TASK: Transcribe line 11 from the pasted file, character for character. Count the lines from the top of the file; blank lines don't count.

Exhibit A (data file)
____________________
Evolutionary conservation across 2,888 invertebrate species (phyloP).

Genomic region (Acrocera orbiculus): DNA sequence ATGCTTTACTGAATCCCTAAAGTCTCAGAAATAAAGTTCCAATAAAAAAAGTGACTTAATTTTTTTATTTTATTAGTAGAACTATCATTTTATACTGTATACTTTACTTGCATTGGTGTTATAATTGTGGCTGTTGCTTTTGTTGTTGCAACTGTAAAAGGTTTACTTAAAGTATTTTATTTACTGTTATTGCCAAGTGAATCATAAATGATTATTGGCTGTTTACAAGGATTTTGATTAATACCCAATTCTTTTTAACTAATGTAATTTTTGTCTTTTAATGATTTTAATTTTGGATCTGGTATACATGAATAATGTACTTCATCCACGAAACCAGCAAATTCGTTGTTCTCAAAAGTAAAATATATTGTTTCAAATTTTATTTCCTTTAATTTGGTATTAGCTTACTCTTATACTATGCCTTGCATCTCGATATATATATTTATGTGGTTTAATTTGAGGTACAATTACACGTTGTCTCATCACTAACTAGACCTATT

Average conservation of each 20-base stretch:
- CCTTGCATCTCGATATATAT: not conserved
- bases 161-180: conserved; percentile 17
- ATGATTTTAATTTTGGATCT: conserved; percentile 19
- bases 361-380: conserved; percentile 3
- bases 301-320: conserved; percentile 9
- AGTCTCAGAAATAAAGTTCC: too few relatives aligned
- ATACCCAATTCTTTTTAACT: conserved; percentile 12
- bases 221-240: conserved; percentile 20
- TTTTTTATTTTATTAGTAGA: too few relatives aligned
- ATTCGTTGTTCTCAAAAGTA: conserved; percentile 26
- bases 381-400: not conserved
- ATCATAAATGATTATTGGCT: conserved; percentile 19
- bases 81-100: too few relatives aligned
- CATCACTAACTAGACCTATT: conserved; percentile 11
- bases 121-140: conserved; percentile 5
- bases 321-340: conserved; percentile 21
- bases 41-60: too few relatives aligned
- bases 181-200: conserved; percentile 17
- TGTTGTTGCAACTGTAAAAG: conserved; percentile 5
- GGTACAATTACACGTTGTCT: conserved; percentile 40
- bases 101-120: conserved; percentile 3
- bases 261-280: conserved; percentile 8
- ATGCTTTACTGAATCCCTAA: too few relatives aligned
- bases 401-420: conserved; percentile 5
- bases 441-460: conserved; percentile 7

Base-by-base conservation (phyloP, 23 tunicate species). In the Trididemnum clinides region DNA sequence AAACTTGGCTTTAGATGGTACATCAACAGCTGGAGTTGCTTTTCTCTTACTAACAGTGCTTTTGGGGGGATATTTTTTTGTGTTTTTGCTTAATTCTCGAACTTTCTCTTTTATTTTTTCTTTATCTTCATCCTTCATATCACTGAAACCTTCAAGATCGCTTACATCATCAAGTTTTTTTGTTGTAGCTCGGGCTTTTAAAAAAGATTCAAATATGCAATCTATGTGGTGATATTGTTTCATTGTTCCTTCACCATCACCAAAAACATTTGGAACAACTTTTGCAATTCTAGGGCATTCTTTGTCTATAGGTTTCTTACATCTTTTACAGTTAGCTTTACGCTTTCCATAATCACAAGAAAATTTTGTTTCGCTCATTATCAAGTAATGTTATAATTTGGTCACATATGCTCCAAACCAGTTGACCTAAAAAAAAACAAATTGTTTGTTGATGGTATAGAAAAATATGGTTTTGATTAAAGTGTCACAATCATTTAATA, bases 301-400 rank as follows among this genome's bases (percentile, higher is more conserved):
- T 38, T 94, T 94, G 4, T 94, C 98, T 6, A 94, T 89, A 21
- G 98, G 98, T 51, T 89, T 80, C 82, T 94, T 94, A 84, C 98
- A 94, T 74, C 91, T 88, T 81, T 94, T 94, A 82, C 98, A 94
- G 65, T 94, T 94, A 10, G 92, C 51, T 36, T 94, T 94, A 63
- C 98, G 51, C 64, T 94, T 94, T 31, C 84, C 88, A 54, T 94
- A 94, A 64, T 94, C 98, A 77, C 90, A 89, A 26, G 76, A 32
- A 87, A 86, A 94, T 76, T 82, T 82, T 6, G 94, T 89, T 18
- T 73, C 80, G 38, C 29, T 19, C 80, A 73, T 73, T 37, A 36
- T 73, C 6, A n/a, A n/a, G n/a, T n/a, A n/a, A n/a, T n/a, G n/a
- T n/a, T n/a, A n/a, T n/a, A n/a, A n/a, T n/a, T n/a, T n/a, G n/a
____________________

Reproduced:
- bases 221-240: conserved; percentile 20